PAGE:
False Poems of Bronk

SCOREBOARD


In book after book, poem after poem,

many of them very short, Bronk reminds us

the ways we have to keep score don't count for much.

He doesn't call them foolish; he doesn't have to.




DEGREES


I think I understand, but if my understanding of Bronk

is a few degrees off, say 10 in a circle of 360,

these poems will not be false poems of Bronk

but real ones of Mayhew.



AFTER


Many of these poems are not great, awkwardly written

and not memorable in themselves; there are a great many of them

and they seem to be saying the same thing over and over.

Yet someone pointing this out to us would be regarded as dumb.

Whatever Bronk was after, it is not what this person thinks.



THE HUMAN CONDITION

If there were such a thing as "the human condition"

you'd think we'd be in a good position to understand something about.


Thursday, August 3, 2017

What if we thought of music as the imperfect imitation of other kinds of noise

Dick van Dyck

The Dick van Dyck show is an imitation of the reality we might call the Allen Brady show. Yet the Dick van Dyck show exists and the Allen Brady show does not.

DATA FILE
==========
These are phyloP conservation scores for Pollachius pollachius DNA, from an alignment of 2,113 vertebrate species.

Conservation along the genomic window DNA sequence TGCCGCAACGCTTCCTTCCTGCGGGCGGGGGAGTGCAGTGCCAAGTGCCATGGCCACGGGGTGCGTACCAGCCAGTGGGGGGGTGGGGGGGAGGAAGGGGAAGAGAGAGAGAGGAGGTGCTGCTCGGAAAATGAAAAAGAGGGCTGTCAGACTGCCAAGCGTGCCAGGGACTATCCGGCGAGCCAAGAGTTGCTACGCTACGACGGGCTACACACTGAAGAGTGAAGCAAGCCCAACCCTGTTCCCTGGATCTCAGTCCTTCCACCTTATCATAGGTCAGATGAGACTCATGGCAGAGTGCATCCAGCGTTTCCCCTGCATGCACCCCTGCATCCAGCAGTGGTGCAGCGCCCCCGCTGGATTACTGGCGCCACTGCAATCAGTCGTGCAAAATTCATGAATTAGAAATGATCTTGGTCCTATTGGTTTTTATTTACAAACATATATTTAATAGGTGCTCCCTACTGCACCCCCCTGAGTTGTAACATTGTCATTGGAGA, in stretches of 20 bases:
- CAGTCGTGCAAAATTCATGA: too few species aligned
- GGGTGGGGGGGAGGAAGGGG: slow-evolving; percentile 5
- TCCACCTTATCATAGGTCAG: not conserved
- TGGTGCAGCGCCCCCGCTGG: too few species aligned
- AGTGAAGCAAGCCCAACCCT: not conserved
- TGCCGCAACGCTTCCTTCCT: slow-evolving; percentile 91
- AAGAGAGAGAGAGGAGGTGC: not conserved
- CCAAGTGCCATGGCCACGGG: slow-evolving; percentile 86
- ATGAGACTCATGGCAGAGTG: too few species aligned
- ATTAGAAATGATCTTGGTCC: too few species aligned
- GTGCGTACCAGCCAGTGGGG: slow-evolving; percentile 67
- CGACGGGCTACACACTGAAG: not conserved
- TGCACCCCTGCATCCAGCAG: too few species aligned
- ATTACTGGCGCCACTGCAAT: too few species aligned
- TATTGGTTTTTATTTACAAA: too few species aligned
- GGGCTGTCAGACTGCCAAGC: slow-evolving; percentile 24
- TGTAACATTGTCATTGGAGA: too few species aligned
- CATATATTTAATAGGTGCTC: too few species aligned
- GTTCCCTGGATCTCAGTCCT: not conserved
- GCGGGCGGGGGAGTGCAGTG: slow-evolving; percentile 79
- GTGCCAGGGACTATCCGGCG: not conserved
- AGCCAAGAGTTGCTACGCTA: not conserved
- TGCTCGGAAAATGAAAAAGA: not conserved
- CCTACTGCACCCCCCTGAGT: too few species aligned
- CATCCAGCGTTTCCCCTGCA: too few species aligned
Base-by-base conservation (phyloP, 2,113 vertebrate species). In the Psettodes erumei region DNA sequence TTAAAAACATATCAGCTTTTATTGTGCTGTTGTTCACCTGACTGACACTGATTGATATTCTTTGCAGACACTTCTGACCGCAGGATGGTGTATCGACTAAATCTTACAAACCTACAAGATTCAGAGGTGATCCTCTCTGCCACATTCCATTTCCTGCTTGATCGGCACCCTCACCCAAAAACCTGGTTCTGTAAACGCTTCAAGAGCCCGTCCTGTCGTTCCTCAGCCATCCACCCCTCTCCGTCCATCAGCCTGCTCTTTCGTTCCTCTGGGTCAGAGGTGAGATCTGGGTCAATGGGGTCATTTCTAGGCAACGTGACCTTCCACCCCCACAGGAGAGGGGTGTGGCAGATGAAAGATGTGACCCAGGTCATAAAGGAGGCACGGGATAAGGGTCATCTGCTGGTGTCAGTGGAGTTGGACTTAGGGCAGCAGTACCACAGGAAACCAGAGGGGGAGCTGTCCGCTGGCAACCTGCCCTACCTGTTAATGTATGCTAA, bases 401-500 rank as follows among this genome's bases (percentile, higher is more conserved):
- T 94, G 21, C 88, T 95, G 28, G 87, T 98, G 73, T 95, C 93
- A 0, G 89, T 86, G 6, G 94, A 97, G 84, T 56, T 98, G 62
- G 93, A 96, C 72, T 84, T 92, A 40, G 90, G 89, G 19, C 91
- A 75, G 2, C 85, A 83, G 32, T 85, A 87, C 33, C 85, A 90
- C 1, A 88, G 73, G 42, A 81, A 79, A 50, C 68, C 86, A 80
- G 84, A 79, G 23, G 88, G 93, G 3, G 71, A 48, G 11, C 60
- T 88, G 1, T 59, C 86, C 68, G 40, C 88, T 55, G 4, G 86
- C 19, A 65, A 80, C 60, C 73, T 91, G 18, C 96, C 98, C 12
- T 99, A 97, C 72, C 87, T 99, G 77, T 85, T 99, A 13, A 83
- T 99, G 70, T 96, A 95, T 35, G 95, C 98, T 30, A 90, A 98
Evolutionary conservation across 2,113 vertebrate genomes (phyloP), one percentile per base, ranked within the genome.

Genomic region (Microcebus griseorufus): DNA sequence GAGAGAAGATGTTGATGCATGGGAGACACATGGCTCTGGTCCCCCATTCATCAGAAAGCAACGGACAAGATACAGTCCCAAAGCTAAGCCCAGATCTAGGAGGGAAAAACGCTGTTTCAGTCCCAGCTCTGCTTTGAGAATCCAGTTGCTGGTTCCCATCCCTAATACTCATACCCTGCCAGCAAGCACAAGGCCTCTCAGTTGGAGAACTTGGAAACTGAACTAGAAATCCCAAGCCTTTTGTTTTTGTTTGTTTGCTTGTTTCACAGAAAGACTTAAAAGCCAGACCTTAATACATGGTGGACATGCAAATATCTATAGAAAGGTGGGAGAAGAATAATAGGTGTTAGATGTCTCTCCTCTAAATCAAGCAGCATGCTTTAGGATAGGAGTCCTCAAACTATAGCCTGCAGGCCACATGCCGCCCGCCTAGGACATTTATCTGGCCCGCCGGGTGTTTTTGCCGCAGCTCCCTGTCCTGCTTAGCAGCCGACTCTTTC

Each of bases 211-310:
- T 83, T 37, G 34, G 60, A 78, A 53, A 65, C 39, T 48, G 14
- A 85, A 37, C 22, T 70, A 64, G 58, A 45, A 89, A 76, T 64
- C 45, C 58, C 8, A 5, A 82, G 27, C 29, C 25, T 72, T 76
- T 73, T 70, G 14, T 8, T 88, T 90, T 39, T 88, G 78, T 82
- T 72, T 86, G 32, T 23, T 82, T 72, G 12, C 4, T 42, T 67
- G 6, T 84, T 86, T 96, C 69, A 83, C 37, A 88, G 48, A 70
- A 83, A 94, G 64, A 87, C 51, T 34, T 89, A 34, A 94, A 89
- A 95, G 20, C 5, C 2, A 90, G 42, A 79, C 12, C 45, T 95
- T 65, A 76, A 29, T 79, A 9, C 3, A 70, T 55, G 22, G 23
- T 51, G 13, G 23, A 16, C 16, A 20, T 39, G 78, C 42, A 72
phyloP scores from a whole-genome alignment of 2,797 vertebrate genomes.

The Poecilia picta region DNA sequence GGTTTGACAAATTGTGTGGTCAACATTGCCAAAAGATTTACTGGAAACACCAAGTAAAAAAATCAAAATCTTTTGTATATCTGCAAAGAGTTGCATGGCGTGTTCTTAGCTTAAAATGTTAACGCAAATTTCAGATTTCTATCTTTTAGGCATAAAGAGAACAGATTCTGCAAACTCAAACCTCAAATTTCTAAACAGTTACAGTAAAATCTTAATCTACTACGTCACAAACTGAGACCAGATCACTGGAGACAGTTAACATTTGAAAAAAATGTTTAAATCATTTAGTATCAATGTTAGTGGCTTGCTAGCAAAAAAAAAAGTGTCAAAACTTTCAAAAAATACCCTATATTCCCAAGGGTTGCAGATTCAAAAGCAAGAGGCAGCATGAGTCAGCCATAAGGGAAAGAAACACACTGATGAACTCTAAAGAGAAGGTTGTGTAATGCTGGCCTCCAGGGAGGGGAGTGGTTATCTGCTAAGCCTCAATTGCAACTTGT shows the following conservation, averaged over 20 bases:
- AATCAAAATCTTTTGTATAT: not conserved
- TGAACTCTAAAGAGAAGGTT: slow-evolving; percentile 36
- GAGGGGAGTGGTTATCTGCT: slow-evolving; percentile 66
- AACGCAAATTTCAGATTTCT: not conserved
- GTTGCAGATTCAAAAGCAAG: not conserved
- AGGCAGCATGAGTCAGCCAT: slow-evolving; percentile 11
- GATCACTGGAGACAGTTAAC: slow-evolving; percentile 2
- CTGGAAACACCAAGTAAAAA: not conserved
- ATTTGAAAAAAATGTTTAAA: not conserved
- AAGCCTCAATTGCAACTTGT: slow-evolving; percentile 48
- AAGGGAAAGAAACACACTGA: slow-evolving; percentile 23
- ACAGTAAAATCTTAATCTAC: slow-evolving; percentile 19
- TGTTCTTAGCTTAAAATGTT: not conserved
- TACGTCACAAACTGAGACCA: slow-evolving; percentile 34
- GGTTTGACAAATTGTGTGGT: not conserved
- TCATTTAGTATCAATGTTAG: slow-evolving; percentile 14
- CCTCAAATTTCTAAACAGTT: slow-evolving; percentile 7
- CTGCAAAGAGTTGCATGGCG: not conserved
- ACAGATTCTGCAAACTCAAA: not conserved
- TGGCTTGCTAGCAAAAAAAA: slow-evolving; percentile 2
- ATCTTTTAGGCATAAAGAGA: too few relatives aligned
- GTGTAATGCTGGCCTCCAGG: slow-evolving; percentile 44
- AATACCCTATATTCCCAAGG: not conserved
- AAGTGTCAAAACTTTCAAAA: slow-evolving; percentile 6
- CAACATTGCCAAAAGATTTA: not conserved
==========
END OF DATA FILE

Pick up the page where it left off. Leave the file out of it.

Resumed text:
Words create a mental image in the mind. The words are real but the images fake. Why then do we call these words imitations of reality?

Porno

Pornography is not fake sex imitating the real but real sex
acts mimicking fantasies of what they might be

Wednesday, August 2, 2017

Middle Earth

Where does the represented world of the fiction exist?  In the reader's mind and nowhere else.  The is where Middle Earth is.

The Limits of my Curiosity

The first time I lived in Buenos Aires it was on Borges Street

The second time, two years later, on Lafinur

I didn't even know Lafinur was a poet

Until I came back home

and read Borges's sonnet dedicated to him